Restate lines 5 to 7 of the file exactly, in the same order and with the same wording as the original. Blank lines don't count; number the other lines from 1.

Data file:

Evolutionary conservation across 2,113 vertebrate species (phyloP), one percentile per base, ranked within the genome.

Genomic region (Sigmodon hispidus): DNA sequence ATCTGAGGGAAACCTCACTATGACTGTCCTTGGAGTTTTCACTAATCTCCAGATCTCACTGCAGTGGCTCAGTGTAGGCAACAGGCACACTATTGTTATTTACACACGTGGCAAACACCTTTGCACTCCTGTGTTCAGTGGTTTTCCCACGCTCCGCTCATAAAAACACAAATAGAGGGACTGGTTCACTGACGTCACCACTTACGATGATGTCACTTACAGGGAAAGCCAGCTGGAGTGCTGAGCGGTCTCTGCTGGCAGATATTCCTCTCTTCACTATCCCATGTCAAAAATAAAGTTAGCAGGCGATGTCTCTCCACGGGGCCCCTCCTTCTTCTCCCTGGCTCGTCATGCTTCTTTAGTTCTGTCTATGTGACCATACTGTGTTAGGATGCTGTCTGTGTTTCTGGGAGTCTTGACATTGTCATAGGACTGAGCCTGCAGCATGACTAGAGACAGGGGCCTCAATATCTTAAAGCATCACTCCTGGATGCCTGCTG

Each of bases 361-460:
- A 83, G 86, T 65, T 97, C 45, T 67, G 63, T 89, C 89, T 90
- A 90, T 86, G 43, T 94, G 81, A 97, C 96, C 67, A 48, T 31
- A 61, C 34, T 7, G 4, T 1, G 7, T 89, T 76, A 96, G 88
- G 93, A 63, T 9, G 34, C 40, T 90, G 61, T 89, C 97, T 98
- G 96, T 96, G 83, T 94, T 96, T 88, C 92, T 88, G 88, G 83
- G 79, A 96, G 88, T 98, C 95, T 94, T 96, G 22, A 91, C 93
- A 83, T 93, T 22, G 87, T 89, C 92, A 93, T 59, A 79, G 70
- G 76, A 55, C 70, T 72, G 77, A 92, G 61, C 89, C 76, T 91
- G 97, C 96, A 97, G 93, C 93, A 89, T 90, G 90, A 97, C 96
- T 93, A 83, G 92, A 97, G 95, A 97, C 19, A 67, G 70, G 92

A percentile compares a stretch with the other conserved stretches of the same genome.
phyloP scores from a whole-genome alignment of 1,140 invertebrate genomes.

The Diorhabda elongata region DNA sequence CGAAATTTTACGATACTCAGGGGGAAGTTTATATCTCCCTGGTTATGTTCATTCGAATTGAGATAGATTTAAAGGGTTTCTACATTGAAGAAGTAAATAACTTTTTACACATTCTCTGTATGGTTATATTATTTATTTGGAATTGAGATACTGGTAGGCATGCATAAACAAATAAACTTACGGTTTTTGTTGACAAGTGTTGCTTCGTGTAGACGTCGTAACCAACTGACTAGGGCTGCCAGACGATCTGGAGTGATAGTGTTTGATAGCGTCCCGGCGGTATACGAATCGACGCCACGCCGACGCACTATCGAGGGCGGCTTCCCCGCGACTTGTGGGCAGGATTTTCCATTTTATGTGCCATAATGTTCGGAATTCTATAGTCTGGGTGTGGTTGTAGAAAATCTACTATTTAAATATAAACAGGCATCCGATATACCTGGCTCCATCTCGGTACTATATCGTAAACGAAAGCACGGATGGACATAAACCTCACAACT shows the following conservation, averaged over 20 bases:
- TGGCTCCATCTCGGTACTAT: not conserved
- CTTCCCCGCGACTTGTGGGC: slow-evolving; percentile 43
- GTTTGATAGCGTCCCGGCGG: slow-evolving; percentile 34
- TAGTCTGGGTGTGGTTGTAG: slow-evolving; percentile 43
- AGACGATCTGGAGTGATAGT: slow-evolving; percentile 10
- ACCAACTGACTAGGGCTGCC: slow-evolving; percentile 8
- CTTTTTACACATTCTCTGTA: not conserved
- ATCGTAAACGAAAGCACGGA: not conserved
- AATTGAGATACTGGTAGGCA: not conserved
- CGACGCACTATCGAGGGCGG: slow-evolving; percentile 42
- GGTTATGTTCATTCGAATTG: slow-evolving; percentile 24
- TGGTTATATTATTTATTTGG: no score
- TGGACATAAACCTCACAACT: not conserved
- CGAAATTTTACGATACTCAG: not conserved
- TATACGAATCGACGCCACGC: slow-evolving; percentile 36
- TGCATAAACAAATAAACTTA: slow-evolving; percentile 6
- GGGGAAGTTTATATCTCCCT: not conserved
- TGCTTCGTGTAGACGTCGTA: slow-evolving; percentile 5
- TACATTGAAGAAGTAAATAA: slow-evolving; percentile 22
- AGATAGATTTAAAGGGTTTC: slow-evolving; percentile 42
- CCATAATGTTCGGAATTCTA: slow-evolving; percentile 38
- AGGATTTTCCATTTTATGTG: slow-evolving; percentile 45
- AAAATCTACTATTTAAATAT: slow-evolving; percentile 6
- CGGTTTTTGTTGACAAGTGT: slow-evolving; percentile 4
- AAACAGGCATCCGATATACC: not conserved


- A 90, T 86, G 43, T 94, G 81, A 97, C 96, C 67, A 48, T 31
- A 61, C 34, T 7, G 4, T 1, G 7, T 89, T 76, A 96, G 88
- G 93, A 63, T 9, G 34, C 40, T 90, G 61, T 89, C 97, T 98